Do you think looking professional is important? - page 2
I think that many of us have asked ourselves the same question over and over. Is it important to dress the part? I say yes. Let's look at it this way. When was the last time you trusted a Dr. who... Read More
Aug 22, '02I guess things have changed to much for me to bear. I love the idea of uniforms in the work place. white uniforms slacks or skirts/dresses. The cap the whole nine yards. When I become a nurse that is what I am planning to wear every single day.I know a nurse who wears her uniform and she gets so much respect from her patients. I heard a few of them say over a peroid of time that at least they knew who their nurse was.To each their own but if I were teaching a subject and saw the sloppy way some people dress that might make an impression on the way that person looks to me in a clinical situation.Maybe not quite a crisp as someone who seemed to put themselves together. I am talking solely about nursing school here not college courses. Okay flame gear ready...just a minute okay I'm ready.
Aug 22, '02Rhona... I do agree with you as far as the idea of a uniform..if I am interacting with patients YES.... as crisp, clean uniform... is appropiate and it's what I would wear! If white is what is required at that facility then fine... if blue is the color, then that's fine too!
Don't hide under the chair my dear! YOu have a right to your opinion!
Aug 22, '02I think EVERYONE agrees that while you are in clinicals you should dress appropriately, and for most students it IS a nice white uniform.....
But in class... The instructors even want us to be comfortable... What would the point be of wearing a uniform to class for lecture??? All of us have a student handbook... So if it doesn't say that we cannot wear jeans/shorts and tshirts to class then they obviously don't have a problem with it.
Aug 22, '02I WISH nurses would wear the cap and the white and all that...I have my own cap! The only one in my class to have one.....
I guess I'm two sided here....while I love the cap and white and all that.... I also love the pretty colors and different that are out.
What's a nurse to do?
As long as a person is clean and clothes aren't wrinkled and dirty....I am ok with it.
I do wish every one from house keepers to kitchen to nursing wouldn't wear scrubs though...too difficult for patients to tell who their nurse is, I think.
Aug 22, '02I'm a stay-at-home mom, so almost all of my clothes are of the jeans-and-t-shirt variety. Have yet to find khakis that fit me properly; otherwise, I might wear those too. I do like to dress nicely for class (nice jeans, unwrinkled shirt, shoes other than tennies) and wear a little makeup, but by the end of the semester I have been known to wear sweats!
Aug 22, '02:chuckleI do like to dress nicely for class (nice jeans, unwrinkled shirt, shoes other than tennies) and wear a little makeup, but by the end of the semester I have been known to wear sweats!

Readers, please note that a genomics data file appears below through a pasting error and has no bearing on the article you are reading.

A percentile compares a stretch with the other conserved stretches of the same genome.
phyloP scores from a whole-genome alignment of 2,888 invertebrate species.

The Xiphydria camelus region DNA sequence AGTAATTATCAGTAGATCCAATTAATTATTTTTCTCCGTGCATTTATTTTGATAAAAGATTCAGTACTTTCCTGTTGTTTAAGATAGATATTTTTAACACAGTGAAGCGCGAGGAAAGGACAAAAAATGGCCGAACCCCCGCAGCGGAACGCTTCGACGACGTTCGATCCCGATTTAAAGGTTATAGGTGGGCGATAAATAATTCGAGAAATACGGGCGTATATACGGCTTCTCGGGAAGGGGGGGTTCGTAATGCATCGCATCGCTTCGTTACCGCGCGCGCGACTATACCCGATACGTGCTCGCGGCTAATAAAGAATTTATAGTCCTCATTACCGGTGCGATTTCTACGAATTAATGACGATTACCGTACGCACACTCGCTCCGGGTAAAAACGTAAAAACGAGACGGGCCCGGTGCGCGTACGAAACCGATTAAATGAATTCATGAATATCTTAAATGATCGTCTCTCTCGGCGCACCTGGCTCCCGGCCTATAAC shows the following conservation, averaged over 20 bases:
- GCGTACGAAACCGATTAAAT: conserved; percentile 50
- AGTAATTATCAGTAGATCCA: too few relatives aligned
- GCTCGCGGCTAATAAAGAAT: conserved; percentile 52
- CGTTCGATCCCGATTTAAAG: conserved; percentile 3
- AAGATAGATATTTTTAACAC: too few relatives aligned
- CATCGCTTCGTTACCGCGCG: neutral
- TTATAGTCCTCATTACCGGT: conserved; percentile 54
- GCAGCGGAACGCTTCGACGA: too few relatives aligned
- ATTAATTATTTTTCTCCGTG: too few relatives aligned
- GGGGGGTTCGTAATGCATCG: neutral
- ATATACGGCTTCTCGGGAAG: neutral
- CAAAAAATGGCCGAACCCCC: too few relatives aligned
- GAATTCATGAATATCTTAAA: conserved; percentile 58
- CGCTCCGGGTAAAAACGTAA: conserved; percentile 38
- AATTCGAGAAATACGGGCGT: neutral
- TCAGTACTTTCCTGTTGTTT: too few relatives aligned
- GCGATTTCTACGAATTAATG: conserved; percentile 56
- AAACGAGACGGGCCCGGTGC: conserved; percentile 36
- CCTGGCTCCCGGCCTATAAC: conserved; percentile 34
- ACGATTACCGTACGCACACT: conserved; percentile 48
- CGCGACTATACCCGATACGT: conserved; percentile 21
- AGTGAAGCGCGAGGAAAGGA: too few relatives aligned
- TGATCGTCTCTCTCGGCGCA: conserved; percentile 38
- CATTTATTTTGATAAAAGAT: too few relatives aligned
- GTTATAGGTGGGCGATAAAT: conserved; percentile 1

Aug 22, '02we did wear out caps to each clinical rotation in lpn school. i have worked at a facility that mandates the wearing of caps for all nurses and i did it with pride. i love hats!
we were told to purchase one for rn school but will know for sure, come monday, if we will wear them in clinical or just for the pinning and or other events.
Aug 22, '02If I go to school from work I'm in "business casual" and I agree it looks nice, and lots of other students look just as nice, but for early morning classes I just prefer some drawstring pants and tennies! I personally could care less what other students look like as long as they don't smell...and there's always one or two
I will agree with you, I prefer professionals on the job to be in a pair of dress slacks or wearing the appropriate uniform. Just like I like the color of ketchup to stay red :roll I am resistant to change.
Quick story...wish I had a pic...I was at work & greeted a "possible" vendor, who came in without appointment to try and meet whoever. Major pet peeve of mine. Anyway he looked scruffy, was sweaty, and his big belly was hanging over his jeans and out of his wrinkly t-shirt. Bleeeeck. I then understood the importance of a dress code in the professional world since people will always push the limits...OK it isn't nearly as funny as if you could have seen him...he looked like a bum who wanted to do business with us.
Aug 22, '02if we show up to clinicals in anything other than the "uniform" they picked for us -- we get sent home. the only exception is if you are pregnant and the uniform won't fit. they even dictate what sweater/jacket we can wear on the floor.
the only restriction for students (and yes, this is actually in the manual) no shirt, no shoes, no service. that they had to print that in the manual really makes me wonder what some students have done in the past
personally, as a student, i always wear a shirt and shoes and i have been known to show up in sweats during winter, and shorts during summer.
for the orientation i did wear a dress. the other students? i didn't actually notice!Last edit by Vsummer1 on Aug 22, '02
Aug 22, '02As for doctors in jeans, hey if a doctor is called in to the hospital I just want that Dr. THERE fast. I don't think the patient would appreciate the doc running home to change into "more appropriate" wear.
My doc does some hours on weekends, and then he wears jeans. Normal hours he is in the suit.